Project Nur Flashmobber
We got the alert about the roving Iran flashmob yesterday mostly from our various day job employers. Property management companies were sounding the alarm with their tenants- oh noes! Flash mobs have turned violent in other cities!
Their concern was, shall we say, overstated. I had to look hard for the Project Nur group at the Lincoln memorial- it was about 6 people; a few twenty-somethings, and one person who appeared to be a bit older. At a signal, the flashmobbers ran to positions on lower staircase in front of the Memorial, and stood silently, holding up their printed handbills so that people could both see and take them, but not engaging in any interaction with the assortment of sightseers who walked by. Which was kind of unfortunate, because they were largely ignored that way, and what’s happening in Iran is important not only to Iran, but the whole Middle East as well as the world.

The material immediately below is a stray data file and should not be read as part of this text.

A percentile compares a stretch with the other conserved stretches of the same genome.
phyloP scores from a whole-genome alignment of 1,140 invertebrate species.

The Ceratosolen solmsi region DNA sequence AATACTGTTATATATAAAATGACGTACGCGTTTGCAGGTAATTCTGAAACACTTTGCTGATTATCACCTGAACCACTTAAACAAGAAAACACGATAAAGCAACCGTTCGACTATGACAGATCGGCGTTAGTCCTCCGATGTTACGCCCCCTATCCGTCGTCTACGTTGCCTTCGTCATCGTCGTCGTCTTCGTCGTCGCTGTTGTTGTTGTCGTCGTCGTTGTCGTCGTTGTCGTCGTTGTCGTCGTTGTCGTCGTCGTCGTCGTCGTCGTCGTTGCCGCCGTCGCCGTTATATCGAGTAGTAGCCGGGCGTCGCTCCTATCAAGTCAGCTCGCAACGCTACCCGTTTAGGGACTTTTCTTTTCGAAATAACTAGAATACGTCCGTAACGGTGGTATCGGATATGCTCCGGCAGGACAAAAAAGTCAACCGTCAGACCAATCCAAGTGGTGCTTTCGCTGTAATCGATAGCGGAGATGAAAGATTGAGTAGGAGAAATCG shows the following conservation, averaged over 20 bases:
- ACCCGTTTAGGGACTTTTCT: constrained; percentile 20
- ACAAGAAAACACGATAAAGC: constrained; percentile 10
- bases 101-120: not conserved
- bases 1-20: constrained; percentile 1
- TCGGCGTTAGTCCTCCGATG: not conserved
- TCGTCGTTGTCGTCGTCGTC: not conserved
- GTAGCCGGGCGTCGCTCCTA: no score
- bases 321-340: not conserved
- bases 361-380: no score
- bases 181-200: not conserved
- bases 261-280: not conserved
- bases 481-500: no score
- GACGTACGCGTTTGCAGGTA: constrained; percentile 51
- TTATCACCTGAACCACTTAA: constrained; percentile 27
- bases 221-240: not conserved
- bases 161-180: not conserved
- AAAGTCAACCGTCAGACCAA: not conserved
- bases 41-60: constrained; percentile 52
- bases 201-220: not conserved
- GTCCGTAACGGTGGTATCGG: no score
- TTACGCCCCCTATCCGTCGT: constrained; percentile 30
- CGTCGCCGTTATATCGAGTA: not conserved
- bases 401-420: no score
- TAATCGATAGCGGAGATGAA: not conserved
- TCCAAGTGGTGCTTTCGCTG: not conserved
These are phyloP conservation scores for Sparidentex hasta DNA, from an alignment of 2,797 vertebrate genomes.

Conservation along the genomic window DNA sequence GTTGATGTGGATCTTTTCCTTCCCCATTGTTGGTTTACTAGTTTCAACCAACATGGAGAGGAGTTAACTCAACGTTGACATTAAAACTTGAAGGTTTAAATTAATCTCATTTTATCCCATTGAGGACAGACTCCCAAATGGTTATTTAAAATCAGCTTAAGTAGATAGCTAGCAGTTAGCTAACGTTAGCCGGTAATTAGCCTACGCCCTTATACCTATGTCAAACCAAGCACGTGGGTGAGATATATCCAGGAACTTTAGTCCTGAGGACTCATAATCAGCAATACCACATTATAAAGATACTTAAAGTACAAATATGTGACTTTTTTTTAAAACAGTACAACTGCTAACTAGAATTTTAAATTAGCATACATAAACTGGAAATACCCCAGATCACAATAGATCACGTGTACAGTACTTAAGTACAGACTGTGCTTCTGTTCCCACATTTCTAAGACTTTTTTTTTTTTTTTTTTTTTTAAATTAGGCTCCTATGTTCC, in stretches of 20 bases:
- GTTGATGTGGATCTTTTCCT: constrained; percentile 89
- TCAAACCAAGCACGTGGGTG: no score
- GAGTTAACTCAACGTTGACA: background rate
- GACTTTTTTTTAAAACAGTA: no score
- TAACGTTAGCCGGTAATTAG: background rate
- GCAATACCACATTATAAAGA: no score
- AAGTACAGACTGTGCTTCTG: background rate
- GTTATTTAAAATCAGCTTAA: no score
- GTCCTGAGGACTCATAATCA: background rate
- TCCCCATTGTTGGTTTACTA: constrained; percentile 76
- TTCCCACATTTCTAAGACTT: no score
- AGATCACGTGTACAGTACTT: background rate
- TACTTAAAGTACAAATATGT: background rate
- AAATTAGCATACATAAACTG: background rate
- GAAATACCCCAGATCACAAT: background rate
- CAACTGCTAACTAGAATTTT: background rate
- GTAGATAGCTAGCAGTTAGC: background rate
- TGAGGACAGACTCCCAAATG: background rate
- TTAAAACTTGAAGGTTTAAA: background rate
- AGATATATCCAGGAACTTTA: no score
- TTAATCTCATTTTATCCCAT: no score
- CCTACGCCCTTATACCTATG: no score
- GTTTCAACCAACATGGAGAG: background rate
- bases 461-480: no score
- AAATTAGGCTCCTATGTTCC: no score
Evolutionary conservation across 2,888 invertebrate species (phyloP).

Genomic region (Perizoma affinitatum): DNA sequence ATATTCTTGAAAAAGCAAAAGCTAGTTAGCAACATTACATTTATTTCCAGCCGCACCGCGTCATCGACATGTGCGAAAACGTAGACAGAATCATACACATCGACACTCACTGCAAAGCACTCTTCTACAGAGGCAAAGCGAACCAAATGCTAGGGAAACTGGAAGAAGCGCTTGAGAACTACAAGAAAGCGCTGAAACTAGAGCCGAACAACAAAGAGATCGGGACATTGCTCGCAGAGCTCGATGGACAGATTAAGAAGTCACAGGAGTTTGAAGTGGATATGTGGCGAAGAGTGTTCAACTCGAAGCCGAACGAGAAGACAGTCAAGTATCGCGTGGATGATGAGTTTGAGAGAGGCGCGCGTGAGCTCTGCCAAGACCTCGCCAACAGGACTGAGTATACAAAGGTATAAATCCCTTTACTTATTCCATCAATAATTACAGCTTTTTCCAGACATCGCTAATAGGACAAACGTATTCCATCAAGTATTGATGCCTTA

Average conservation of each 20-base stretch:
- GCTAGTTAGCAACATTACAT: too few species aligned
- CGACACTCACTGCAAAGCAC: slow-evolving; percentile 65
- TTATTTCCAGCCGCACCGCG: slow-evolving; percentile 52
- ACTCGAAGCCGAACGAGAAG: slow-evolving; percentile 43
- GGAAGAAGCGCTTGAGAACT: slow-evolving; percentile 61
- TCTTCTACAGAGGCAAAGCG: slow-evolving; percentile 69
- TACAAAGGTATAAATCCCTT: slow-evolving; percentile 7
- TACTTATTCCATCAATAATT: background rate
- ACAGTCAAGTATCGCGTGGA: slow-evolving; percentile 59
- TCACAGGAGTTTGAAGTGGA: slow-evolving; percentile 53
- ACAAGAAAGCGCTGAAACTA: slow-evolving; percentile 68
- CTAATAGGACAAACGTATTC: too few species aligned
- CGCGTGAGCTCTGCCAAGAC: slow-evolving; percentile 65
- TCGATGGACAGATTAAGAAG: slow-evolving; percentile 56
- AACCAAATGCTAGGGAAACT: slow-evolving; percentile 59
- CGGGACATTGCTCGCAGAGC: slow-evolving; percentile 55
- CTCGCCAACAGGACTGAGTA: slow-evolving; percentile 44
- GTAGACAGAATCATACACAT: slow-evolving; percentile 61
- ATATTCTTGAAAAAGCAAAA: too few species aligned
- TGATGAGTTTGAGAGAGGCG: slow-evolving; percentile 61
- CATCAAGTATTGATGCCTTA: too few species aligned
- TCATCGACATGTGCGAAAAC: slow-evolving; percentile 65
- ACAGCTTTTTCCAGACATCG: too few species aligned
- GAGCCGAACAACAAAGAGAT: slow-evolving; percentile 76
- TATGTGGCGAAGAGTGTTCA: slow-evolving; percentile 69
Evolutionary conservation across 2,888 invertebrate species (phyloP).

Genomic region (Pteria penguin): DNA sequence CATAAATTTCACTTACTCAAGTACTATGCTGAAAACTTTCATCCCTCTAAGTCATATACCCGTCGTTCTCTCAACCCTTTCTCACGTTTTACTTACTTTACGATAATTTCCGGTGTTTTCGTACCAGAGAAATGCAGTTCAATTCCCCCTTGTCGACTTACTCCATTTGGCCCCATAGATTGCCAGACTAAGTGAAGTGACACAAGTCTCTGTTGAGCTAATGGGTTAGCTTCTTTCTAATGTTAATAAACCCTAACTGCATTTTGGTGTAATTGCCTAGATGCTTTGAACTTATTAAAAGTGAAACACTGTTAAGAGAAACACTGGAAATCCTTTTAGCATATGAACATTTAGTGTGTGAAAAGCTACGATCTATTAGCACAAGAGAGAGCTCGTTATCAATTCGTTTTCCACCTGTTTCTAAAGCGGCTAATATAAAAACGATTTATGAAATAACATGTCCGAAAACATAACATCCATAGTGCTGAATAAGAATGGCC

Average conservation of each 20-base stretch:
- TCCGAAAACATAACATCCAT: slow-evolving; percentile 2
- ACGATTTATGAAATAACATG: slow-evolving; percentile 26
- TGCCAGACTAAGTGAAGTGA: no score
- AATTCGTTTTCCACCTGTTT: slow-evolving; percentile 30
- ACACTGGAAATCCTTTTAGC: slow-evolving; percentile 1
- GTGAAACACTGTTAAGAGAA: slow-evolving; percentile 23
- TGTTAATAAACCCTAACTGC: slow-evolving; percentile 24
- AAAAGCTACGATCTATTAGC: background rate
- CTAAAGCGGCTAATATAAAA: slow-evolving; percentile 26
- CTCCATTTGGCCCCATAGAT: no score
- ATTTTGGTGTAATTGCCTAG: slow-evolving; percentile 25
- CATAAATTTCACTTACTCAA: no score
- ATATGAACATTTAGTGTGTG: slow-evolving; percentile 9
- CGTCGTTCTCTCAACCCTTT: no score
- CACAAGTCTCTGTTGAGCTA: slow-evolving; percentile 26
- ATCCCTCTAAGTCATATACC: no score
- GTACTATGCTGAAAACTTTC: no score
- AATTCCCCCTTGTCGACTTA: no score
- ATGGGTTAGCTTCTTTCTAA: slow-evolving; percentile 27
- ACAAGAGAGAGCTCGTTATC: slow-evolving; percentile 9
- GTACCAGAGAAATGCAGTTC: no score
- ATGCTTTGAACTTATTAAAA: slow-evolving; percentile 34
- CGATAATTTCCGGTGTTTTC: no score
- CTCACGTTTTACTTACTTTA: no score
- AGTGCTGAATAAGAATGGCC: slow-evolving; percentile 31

The whole thing was a little anticlimactic, honestly, after the talk of an “agitprop” demonstration in solidarity with Iranians. That said, it’s hard to come up with a noticeable group activity with 5 (I hear there were about a dozen at Federal Triangle), and I did appreciate their respect for people who were just there to check out the memorial.
At the end of their prescribed silent demonstration time, the protesters walked around, quietly offering leaflets to passerby. Speaking of the leaflets- I have to say I’m impressed- I wish I could get a good photo to show you. The text was well-written, and cogently lays out the basic facts about what’s happening in Iran and how interested people can get involved. Which include, in addition to writing to your Member of Congress (for those who actually have representation, hmm…), pressuring Nokia to stop providing and supporting the surveillance technology the Iranian regime is using to crack down on the protesters, which surprised me. I learned something I didn’t know today through the protest, so it was effective in that regard.
Click through for more photos of the protest. Continue reading